Any growing excitement for the Intel Core i7-11700K may fall flat after the processor officially launches, with early benchmark performance revealing slower speeds than its rival, the AMD Ryzen 7 5800X.
The Rocket Lake-S desktop CPU was expected to be unveiled at an event on March 16, but German retailer Mindfactory (opens in new tab) listed Intel's latest addition several days ago for €469 (around $570 / £410 / AU$730) – and the product page is still live at the time of writing.
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Folk who purchased these early CPUs have posted benchmarks to German-based tech forums such as ComputerBase, HardwareLuxx and PC games Hardware, giving us a fair idea of how well we can expect the i7-11700K to perform against existing products on the market.
As with all leaks, take the results with a grain of salt – the early sale date has yet to be addressed in any official statement by Intel, and we're not in a position to verify that these purchases (and test results) are 100% legitimate.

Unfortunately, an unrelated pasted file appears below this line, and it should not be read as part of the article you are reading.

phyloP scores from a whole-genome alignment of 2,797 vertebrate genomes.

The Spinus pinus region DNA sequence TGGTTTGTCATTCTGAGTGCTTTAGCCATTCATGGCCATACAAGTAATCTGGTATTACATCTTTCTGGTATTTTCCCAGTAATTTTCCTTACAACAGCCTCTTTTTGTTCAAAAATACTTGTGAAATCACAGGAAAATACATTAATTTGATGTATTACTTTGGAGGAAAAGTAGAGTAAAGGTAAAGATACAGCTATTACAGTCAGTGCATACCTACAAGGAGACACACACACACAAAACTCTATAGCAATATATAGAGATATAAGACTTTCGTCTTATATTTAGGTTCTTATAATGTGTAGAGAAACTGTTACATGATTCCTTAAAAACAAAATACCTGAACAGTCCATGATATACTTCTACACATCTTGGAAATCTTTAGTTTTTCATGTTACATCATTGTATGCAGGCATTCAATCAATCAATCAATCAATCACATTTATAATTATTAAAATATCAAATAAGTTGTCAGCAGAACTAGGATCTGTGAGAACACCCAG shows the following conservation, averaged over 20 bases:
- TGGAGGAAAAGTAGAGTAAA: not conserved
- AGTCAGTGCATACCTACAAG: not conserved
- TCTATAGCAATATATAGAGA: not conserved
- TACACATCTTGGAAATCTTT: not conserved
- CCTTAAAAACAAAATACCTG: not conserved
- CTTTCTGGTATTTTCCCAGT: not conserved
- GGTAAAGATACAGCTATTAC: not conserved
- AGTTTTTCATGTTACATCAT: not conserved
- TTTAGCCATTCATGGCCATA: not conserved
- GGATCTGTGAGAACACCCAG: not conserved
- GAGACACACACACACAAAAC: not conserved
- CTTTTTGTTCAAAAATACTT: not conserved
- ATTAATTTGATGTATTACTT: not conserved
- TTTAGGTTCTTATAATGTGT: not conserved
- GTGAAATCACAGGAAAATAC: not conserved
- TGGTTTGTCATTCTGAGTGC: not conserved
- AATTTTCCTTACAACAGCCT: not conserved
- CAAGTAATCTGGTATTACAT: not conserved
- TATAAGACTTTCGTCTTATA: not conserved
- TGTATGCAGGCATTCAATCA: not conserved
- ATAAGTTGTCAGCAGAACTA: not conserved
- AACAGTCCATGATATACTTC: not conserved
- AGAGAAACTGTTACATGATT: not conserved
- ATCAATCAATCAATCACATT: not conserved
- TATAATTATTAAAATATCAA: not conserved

Take this with a grain of salt, but I wanted to put the numbers in perspective. Core i7-11700K against current Ryzen lineup and in retro perspective with Intel CPUs. pic.twitter.com/adueVdc2wuFebruary 28, 2021
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The Intel Core i7-11700K scores 600 points in the single-core benchmark and 5,749 points in multi-core against the AMD Ryzen 7 5800X’s 622 points in single-core and 6,022 points in multi-core In Cinebench R20.
The results we're seeing from other benchmarks such as Cinebench R23 and CPU-Z are equally unimpressive, with the Ryzen 7 5800X dominating the i7-11700K on multi-core performance, despite Intel's occasional lead in single-core. This isn't to say that Intel's latest CPU is inherently bad, but it appears to be struggling against its cheaper competition.
The Intel Core i7-11700K has previously shown disappointing early performance benchmarks shared by Russian tech site Lab501 using engineering samples of the flagship CPU, but this is the first look into what may be a retail copy of the processor.
We will need to wait for the 'official' release of the Rocket Lake-S desktop CPU before we can make our final judgement, but it certainly isn't looking good for Intel in the fight against AMD.
Via Techno Sports (opens in new tab)